AG: Yeah! I know what you mean. For us, as much as it’s a business, first of all, it’s a passion and the passion has created ways for the business to fall accordingly. So we don’t really care so much about the gimmicks of making forceful things. If it will come, it will come. The ones that we have now, the places that we’ve gone to, the money that we’ve made, they come to us- we don’t chase for then and we’ve remained true to the philosophy.
Question: You have risen in a good amount of time and it’s clear that there are greater things to come your way with your talent and there is a lot of pressure to stay on top. However, there is still this calmness about you, is it yoga or some new type of drink, you seem so peaceful while everyone else is losing their heads?
AG: (Laughs) I wish I did yoga. the thing is that I always feel that I’m first- human, that’s what helps me. I always remember that, no matter what I become. That’s what helps my sanity because it’s easy to get caught up in the fame and the glitter and forget who you are. That’s when you become arrogant and become a lot of things that you were not originally. If you always remember that you need to stay guarded, stay human, I feel like you will always remain calm and be approachable.
Question: Even for the most down to earth person, surely when you get to your level and the importance of your music, credibility and message has risen, you have to possess some gatekeeping skills when it comes to the people you let in your creative space and even your life generally. How do you combine the two traits of been so approachable and then cutting negative people out?
AG: I feel like in recent times, this is the most intelligent question anyone has asked me because I still don’t know how to draw the line. I’m very honest with you, I love people around me, so much that I attract a lot of people and some that should not be around me still. But then because I give people the benefit of doubt a lot, and even when I clearly see that these people are not necessarily the type that should be around me, I still give them a chance, give them the room to change. It’s not the best, but that’s just me. Am I being foolish? I don’t think so.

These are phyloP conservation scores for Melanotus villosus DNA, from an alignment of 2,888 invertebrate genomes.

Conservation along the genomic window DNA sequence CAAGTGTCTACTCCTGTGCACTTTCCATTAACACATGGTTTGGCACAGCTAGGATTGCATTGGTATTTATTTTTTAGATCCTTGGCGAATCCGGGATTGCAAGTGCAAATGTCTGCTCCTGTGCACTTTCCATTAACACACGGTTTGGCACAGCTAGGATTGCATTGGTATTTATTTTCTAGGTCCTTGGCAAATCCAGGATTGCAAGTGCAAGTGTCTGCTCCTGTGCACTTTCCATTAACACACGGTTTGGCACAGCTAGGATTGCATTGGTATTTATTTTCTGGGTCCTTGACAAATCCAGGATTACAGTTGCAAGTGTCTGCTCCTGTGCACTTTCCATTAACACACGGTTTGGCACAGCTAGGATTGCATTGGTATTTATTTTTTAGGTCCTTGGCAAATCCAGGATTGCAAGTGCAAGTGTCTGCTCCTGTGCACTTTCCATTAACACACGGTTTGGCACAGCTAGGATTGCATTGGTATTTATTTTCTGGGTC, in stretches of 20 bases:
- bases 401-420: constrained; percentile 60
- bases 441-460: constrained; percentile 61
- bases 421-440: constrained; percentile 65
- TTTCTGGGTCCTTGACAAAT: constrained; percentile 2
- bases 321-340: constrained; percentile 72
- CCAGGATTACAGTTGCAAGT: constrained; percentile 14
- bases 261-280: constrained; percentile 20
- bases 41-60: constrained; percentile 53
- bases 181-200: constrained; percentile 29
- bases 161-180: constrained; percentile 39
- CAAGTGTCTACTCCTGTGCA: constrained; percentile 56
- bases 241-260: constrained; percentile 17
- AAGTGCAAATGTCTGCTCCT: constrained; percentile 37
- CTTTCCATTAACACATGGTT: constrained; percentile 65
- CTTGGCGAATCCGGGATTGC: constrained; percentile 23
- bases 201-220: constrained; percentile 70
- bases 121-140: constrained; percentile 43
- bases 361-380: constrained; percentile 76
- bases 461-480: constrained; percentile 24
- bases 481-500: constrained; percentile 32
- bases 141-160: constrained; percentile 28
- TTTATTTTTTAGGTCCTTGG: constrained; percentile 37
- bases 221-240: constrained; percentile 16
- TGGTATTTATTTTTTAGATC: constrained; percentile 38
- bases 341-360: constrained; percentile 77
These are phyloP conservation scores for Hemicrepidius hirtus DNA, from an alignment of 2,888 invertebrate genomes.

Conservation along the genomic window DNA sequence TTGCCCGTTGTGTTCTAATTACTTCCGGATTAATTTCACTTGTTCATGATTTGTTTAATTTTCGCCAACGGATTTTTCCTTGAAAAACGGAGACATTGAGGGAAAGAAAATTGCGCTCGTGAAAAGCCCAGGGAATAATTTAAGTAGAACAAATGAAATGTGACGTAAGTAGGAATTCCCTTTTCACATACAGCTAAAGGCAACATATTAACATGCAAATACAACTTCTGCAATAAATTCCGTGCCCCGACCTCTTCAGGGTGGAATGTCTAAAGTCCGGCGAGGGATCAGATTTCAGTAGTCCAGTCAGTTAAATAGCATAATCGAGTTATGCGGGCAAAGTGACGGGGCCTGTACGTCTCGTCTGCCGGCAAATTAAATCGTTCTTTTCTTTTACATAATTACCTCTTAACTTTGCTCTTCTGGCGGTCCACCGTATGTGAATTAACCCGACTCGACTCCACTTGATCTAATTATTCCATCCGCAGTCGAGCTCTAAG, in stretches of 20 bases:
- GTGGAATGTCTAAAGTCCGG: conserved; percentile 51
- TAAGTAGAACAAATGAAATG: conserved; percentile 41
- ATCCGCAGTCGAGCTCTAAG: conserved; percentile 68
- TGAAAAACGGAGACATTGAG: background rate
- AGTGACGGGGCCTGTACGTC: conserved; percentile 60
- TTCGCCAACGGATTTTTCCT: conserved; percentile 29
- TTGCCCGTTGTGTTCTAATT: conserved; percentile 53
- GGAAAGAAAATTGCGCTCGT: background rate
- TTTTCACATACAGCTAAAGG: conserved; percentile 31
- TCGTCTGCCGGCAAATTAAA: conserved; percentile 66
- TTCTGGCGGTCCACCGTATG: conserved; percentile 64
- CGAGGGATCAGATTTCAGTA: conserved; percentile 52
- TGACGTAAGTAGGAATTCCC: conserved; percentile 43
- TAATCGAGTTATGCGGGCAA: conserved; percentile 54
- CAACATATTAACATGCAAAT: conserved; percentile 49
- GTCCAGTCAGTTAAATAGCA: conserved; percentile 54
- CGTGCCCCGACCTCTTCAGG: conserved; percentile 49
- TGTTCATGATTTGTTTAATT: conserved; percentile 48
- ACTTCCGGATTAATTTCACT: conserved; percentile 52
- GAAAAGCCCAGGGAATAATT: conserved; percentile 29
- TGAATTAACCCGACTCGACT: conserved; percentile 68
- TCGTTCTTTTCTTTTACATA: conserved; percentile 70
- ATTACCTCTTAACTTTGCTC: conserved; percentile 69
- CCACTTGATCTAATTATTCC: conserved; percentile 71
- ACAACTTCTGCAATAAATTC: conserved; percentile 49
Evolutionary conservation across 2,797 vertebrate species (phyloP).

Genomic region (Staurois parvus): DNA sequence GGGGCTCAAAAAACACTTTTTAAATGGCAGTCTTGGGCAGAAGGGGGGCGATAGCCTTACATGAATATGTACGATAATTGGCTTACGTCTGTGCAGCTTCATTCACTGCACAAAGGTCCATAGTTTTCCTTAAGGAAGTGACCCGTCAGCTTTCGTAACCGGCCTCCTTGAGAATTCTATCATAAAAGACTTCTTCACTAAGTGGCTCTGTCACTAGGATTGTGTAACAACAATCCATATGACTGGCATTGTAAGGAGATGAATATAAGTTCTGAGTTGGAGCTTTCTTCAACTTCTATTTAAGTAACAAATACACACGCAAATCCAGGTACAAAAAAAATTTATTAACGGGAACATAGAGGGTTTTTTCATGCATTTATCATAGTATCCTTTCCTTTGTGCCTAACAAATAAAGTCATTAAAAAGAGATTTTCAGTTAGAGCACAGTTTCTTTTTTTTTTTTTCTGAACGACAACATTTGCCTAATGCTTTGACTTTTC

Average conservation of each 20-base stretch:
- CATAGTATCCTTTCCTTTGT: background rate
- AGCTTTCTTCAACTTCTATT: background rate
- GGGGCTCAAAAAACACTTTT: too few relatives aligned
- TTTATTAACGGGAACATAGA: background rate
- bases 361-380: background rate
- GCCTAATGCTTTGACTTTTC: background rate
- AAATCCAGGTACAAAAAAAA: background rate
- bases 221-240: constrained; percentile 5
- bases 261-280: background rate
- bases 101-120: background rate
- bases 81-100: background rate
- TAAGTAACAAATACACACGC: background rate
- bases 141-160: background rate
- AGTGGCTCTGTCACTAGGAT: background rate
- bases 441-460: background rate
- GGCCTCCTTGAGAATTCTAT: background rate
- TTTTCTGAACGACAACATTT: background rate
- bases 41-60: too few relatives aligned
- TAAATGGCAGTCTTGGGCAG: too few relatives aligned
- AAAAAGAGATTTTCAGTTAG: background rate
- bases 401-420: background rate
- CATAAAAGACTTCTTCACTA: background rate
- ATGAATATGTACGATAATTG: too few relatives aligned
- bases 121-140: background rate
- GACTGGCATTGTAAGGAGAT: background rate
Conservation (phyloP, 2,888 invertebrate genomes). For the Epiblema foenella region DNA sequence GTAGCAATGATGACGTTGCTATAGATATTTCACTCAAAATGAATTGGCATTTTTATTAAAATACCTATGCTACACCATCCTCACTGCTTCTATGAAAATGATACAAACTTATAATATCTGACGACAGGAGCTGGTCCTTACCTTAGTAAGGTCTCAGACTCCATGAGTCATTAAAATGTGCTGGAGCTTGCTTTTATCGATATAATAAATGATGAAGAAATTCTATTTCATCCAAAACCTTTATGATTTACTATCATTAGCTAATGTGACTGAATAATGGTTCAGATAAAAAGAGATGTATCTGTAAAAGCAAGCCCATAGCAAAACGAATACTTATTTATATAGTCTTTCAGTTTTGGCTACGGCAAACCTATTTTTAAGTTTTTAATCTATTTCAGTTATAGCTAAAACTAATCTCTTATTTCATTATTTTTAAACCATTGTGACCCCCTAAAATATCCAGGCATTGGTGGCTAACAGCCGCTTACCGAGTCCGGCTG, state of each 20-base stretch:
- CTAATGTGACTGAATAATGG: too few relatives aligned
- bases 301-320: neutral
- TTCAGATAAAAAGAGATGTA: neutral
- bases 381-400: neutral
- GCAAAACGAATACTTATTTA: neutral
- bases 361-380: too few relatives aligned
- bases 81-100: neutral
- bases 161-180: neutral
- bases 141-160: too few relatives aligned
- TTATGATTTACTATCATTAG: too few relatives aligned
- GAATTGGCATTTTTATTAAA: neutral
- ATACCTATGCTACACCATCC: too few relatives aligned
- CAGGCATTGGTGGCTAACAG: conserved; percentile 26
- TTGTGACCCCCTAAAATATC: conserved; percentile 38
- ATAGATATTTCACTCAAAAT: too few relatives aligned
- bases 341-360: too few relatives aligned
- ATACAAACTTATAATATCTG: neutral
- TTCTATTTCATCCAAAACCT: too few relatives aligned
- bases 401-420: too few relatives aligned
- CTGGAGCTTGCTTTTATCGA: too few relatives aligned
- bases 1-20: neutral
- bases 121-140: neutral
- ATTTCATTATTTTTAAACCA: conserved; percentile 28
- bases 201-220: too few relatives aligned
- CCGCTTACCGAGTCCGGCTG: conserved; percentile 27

I have this conversation with my manager all the time, so I know it’s important. I’m honestly learning how to do that.
Question: Talking about relationships, I know you are friends with Falz and was curious to hear your candid opinion about his latest; “This is Nigeria” cover track.
Question: You are also very creative in other areas, your fans also call you the king of photoshop.
AG: Photoshop is just fun for me but there hasn’t been any time to do it. Recently, I was looking at a picture and I was thinking- I would really want to be in this shot but there’s no time to really do it. I tell my friends, I don’t brag about anything in my life, but I will brag about my photoshopping.
AG: No! I relax with video games.
AG: Soccer/football and I relax writing music as well.
Question: You capture fans with your lyrics, the storytelling is apt and the word flow in English, pidgin and Yoruba is flawless. But writing lyrics back home in Nigeria seems to be a very difficult task for most of our artists. They have the tune, but the word flow clogs up sometimes…
AG: I’m not going to fault anyone but I blame the people who buy the product. So here is the thing, if someone is selling something to you whether it’s good or bad if you keep buying it, it means you are permitting it either way. Nigerians complain some artists have poor lyrics but the same Nigerians are buying into that same music they complain about. And then the people that are taking extra time to give something that is sensible, that would edify you and that works, those people are not paid as much attention to. So either people are confused or they don’t know what they want. My thing is that if you are feeling the music, just feel it. I feel it too, I want to go to the club and hear some dance beats and party so I don’t complain. If you are feeling a vibe, feel it and stop complaining.
Question: You’ve been playing with your band 79th Element since 2016 and they travel with you everywhere. How did you select each instrument player, how did they all come together to work with your vision?
AG: I pick superstars! I love live music so I watch people play all the time. Femi Leye is my guitarist and my friend – we grew up together and so I reached out to him, the same thing for the bassist. The ones I didn’t know before, my friends who knew them, reached out to them on my behalf and we came together, started jamming and we’ve been travelling together ever since.
AG: No, I like to perform with my band. We are friends and like to spend time together. At rehearsals, we have like 60 per cent fun.
AG: Oh! We already have one and she’s so talented.